Your First Amendment right to free speech has been threatened.

You might be thinking, "Free speech? Threatened? What?" It's the Communications Decency Act, a provision of the Telecommunications Reform Bill President Clinton signed in 1996, about a year and a half ago. Something that almost restricted the free speech we value in a new medium just beginning to grow: the Internet.

Since it's old news, you probably haven't heard much about it recently. And, because it's old news, you probably haven't thought much about it either. But maybe you should.

While I was researching the CDA my opinions swung from the far left to the far right and all about in the middle. Unless you're truly passionate about freedom of speech in every sense or about family values in a very traditional sense, your opinion might waver too.

There's so many questions to answer and so many issues to sort out. Should it be legal to post pornographic or racist web sites? To promote the use of all kinds of illegal drugs or give out directions on how to make bombs capable of killing people? I think the most important issue is that children, little kids who know more about the Web than their own parents, can access this information accidentally or purposely out of natural curiosity.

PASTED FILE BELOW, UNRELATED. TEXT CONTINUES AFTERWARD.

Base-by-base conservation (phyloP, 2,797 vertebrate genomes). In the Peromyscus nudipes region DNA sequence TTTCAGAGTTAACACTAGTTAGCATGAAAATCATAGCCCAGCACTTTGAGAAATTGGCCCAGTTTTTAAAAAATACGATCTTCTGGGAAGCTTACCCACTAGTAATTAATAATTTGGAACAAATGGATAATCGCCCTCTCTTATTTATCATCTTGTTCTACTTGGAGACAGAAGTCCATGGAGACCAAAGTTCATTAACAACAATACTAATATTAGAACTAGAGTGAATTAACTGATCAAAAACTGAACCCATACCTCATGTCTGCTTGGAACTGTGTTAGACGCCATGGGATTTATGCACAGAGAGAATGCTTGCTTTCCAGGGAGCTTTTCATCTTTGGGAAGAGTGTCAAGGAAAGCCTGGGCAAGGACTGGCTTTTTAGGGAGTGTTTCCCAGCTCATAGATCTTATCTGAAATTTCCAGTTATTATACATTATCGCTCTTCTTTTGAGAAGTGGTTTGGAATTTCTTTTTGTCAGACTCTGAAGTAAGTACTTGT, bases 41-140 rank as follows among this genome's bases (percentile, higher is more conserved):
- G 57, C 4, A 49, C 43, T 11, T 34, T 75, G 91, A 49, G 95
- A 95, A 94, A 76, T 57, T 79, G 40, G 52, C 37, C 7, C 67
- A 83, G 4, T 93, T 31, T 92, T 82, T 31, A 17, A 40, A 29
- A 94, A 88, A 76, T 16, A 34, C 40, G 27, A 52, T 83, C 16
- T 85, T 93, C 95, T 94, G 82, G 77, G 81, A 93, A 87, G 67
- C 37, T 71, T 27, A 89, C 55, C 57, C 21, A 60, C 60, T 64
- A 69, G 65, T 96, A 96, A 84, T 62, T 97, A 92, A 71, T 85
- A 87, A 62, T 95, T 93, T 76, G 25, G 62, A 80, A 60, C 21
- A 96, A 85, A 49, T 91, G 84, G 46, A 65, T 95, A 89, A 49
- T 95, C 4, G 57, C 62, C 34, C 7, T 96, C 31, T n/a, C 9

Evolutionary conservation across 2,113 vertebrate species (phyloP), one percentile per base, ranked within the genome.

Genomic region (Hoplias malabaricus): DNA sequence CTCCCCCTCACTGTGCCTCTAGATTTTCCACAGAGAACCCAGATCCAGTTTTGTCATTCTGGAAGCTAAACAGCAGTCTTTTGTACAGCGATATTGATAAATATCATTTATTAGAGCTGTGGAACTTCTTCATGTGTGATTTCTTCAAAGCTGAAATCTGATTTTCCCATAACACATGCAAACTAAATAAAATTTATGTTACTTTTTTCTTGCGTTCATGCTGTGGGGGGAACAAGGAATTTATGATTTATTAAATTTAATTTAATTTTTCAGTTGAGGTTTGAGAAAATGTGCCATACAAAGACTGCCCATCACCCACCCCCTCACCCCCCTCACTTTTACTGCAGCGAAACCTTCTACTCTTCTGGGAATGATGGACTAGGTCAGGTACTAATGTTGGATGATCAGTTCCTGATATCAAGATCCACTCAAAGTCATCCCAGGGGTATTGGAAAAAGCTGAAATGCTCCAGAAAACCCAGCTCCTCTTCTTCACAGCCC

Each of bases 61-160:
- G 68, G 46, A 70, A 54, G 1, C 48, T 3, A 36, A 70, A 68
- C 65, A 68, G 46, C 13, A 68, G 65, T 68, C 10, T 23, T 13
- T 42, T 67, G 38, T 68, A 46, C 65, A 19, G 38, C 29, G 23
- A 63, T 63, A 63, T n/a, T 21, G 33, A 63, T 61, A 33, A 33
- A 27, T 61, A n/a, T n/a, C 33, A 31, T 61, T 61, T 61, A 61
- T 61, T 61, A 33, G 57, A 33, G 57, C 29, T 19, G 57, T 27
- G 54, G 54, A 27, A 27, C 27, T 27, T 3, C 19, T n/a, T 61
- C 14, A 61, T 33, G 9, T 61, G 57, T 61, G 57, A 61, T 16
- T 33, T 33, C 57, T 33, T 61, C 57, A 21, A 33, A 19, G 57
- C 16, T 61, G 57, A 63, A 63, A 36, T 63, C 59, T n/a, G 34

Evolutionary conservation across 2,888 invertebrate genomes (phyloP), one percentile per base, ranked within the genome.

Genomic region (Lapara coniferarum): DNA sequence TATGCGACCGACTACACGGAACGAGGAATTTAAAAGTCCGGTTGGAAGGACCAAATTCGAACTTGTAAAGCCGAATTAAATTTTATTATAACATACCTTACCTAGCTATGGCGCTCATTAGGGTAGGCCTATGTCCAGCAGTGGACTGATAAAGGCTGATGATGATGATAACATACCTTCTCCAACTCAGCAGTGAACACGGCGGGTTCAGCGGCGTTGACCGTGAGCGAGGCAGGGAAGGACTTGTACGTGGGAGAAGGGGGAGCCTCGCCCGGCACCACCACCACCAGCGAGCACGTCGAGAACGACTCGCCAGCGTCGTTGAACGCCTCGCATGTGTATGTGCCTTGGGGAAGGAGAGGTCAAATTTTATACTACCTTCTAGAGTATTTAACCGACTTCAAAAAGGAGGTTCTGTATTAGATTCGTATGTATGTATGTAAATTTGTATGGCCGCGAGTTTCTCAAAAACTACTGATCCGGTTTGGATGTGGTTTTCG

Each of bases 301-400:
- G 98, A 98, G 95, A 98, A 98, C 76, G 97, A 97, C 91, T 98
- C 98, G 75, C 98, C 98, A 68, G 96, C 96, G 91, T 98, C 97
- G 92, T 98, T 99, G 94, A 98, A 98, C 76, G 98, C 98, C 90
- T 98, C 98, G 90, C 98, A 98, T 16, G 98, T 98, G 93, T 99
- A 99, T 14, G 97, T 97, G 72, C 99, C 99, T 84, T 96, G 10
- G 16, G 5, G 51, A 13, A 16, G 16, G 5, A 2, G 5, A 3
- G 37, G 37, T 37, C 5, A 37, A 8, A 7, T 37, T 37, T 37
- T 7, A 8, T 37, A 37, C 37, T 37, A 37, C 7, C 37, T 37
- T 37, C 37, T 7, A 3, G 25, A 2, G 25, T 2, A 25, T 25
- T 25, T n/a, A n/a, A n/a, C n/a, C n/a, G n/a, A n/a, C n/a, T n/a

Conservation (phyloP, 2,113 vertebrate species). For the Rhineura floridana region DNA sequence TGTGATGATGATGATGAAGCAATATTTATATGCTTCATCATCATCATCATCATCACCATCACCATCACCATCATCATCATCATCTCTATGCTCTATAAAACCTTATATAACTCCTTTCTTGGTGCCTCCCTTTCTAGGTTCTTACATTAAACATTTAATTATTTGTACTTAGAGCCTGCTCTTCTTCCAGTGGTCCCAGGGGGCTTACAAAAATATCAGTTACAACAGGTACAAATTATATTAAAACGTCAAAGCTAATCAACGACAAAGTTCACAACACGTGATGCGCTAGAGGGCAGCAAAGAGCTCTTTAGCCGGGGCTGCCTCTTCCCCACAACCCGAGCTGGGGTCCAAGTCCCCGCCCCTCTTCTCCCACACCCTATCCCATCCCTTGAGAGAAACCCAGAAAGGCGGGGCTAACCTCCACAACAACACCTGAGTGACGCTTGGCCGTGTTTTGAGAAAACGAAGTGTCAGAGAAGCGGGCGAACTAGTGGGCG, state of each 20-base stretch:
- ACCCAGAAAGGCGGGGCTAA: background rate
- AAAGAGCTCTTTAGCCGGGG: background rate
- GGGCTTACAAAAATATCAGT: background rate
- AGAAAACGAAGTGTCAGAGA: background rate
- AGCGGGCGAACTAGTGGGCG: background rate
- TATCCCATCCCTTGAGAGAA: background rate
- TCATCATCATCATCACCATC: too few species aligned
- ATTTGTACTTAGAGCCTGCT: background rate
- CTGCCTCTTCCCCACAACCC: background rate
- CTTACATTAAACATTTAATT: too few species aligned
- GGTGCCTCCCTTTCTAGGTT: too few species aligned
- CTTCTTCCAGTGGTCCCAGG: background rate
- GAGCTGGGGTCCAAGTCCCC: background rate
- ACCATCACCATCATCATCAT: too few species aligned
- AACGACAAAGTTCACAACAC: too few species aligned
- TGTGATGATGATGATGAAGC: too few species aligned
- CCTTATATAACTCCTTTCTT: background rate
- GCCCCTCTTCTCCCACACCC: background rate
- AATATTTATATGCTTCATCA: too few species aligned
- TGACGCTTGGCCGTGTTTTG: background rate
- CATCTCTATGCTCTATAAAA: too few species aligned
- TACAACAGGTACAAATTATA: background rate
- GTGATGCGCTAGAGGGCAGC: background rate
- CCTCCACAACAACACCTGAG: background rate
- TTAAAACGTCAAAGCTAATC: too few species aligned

I know. There's another side, an equally important one. Who can decide what I'm able to write on my own page when the Constitution of the United States of America says I'M the one to decide? The freedom of speech is one of the ideas this country is founded on. Fortunately the Supreme Court knows that. The CDA was challenged one week after it was signed. It was overturned, and peace returned to the World Wide Web.'re not done yet. If you're going to believe in something you have to know a little about it! Don't worry, it's not too painful. Just click.